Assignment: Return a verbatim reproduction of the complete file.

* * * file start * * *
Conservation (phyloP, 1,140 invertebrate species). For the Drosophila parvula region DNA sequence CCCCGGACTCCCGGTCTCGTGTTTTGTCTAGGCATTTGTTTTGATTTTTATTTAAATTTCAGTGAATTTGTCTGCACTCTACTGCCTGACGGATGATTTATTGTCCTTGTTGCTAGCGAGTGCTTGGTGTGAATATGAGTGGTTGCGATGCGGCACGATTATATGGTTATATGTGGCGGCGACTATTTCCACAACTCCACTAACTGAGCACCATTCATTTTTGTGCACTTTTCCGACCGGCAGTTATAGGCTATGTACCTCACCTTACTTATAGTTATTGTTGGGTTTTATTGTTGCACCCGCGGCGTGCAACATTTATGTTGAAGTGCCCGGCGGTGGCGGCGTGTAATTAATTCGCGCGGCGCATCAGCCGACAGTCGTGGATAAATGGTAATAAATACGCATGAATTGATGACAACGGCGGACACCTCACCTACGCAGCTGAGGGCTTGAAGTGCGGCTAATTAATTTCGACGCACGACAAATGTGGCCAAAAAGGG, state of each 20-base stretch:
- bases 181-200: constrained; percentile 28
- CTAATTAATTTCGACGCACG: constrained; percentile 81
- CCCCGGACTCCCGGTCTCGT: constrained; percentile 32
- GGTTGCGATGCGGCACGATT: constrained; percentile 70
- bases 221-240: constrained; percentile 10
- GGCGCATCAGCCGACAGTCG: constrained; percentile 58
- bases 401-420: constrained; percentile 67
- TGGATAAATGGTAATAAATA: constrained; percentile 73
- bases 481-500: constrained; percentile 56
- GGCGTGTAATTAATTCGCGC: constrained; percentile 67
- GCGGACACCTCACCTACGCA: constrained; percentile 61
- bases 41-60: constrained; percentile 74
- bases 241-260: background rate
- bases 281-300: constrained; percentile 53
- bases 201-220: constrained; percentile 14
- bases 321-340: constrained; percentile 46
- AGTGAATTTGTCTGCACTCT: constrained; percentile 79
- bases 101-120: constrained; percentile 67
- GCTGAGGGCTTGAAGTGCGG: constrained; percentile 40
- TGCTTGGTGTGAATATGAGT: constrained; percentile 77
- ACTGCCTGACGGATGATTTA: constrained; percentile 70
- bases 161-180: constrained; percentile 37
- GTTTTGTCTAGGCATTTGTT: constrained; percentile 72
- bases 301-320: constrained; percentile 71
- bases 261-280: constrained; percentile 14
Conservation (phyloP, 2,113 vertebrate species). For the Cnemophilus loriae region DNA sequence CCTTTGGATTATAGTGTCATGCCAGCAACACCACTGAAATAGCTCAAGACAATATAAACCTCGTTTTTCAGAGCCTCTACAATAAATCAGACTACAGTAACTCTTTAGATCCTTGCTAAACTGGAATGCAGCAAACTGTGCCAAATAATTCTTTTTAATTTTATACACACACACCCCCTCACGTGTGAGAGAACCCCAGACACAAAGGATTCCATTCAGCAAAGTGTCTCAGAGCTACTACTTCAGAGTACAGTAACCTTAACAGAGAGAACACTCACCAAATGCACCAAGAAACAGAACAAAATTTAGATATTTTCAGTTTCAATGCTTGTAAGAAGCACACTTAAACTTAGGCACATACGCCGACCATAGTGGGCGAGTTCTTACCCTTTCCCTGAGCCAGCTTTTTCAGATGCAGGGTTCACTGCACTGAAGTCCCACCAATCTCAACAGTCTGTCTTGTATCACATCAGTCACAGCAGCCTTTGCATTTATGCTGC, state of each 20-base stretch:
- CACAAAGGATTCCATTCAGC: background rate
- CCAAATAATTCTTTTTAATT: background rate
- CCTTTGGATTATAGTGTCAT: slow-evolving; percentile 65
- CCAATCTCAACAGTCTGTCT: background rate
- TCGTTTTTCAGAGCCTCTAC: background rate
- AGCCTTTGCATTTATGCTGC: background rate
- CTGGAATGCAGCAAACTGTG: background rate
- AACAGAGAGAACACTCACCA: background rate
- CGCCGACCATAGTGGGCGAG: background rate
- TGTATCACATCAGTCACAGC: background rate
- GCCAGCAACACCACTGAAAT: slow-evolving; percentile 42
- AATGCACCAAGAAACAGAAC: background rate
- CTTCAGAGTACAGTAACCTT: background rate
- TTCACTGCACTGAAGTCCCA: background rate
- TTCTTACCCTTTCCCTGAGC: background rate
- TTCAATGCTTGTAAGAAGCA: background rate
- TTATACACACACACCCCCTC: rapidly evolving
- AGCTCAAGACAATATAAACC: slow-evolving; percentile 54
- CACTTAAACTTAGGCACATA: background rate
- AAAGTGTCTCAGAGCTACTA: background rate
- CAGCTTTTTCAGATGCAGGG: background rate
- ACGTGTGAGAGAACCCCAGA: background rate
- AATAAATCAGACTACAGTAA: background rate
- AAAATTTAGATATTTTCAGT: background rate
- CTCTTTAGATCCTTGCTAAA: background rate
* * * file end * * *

Conservation (phyloP, 1,140 invertebrate species). For the Drosophila parvula region DNA sequence CCCCGGACTCCCGGTCTCGTGTTTTGTCTAGGCATTTGTTTTGATTTTTATTTAAATTTCAGTGAATTTGTCTGCACTCTACTGCCTGACGGATGATTTATTGTCCTTGTTGCTAGCGAGTGCTTGGTGTGAATATGAGTGGTTGCGATGCGGCACGATTATATGGTTATATGTGGCGGCGACTATTTCCACAACTCCACTAACTGAGCACCATTCATTTTTGTGCACTTTTCCGACCGGCAGTTATAGGCTATGTACCTCACCTTACTTATAGTTATTGTTGGGTTTTATTGTTGCACCCGCGGCGTGCAACATTTATGTTGAAGTGCCCGGCGGTGGCGGCGTGTAATTAATTCGCGCGGCGCATCAGCCGACAGTCGTGGATAAATGGTAATAAATACGCATGAATTGATGACAACGGCGGACACCTCACCTACGCAGCTGAGGGCTTGAAGTGCGGCTAATTAATTTCGACGCACGACAAATGTGGCCAAAAAGGG, state of each 20-base stretch:
- bases 181-200: constrained; percentile 28
- CTAATTAATTTCGACGCACG: constrained; percentile 81
- CCCCGGACTCCCGGTCTCGT: constrained; percentile 32
- GGTTGCGATGCGGCACGATT: constrained; percentile 70
- bases 221-240: constrained; percentile 10
- GGCGCATCAGCCGACAGTCG: constrained; percentile 58
- bases 401-420: constrained; percentile 67
- TGGATAAATGGTAATAAATA: constrained; percentile 73
- bases 481-500: constrained; percentile 56
- GGCGTGTAATTAATTCGCGC: constrained; percentile 67
- GCGGACACCTCACCTACGCA: constrained; percentile 61
- bases 41-60: constrained; percentile 74
- bases 241-260: background rate
- bases 281-300: constrained; percentile 53
- bases 201-220: constrained; percentile 14
- bases 321-340: constrained; percentile 46
- AGTGAATTTGTCTGCACTCT: constrained; percentile 79
- bases 101-120: constrained; percentile 67
- GCTGAGGGCTTGAAGTGCGG: constrained; percentile 40
- TGCTTGGTGTGAATATGAGT: constrained; percentile 77
- ACTGCCTGACGGATGATTTA: constrained; percentile 70
- bases 161-180: constrained; percentile 37
- GTTTTGTCTAGGCATTTGTT: constrained; percentile 72
- bases 301-320: constrained; percentile 71
- bases 261-280: constrained; percentile 14
Conservation (phyloP, 2,113 vertebrate species). For the Cnemophilus loriae region DNA sequence CCTTTGGATTATAGTGTCATGCCAGCAACACCACTGAAATAGCTCAAGACAATATAAACCTCGTTTTTCAGAGCCTCTACAATAAATCAGACTACAGTAACTCTTTAGATCCTTGCTAAACTGGAATGCAGCAAACTGTGCCAAATAATTCTTTTTAATTTTATACACACACACCCCCTCACGTGTGAGAGAACCCCAGACACAAAGGATTCCATTCAGCAAAGTGTCTCAGAGCTACTACTTCAGAGTACAGTAACCTTAACAGAGAGAACACTCACCAAATGCACCAAGAAACAGAACAAAATTTAGATATTTTCAGTTTCAATGCTTGTAAGAAGCACACTTAAACTTAGGCACATACGCCGACCATAGTGGGCGAGTTCTTACCCTTTCCCTGAGCCAGCTTTTTCAGATGCAGGGTTCACTGCACTGAAGTCCCACCAATCTCAACAGTCTGTCTTGTATCACATCAGTCACAGCAGCCTTTGCATTTATGCTGC, state of each 20-base stretch:
- CACAAAGGATTCCATTCAGC: background rate
- CCAAATAATTCTTTTTAATT: background rate
- CCTTTGGATTATAGTGTCAT: slow-evolving; percentile 65
- CCAATCTCAACAGTCTGTCT: background rate
- TCGTTTTTCAGAGCCTCTAC: background rate
- AGCCTTTGCATTTATGCTGC: background rate
- CTGGAATGCAGCAAACTGTG: background rate
- AACAGAGAGAACACTCACCA: background rate
- CGCCGACCATAGTGGGCGAG: background rate
- TGTATCACATCAGTCACAGC: background rate
- GCCAGCAACACCACTGAAAT: slow-evolving; percentile 42
- AATGCACCAAGAAACAGAAC: background rate
- CTTCAGAGTACAGTAACCTT: background rate
- TTCACTGCACTGAAGTCCCA: background rate
- TTCTTACCCTTTCCCTGAGC: background rate
- TTCAATGCTTGTAAGAAGCA: background rate
- TTATACACACACACCCCCTC: rapidly evolving
- AGCTCAAGACAATATAAACC: slow-evolving; percentile 54
- CACTTAAACTTAGGCACATA: background rate
- AAAGTGTCTCAGAGCTACTA: background rate
- CAGCTTTTTCAGATGCAGGG: background rate
- ACGTGTGAGAGAACCCCAGA: background rate
- AATAAATCAGACTACAGTAA: background rate
- AAAATTTAGATATTTTCAGT: background rate
- CTCTTTAGATCCTTGCTAAA: background rate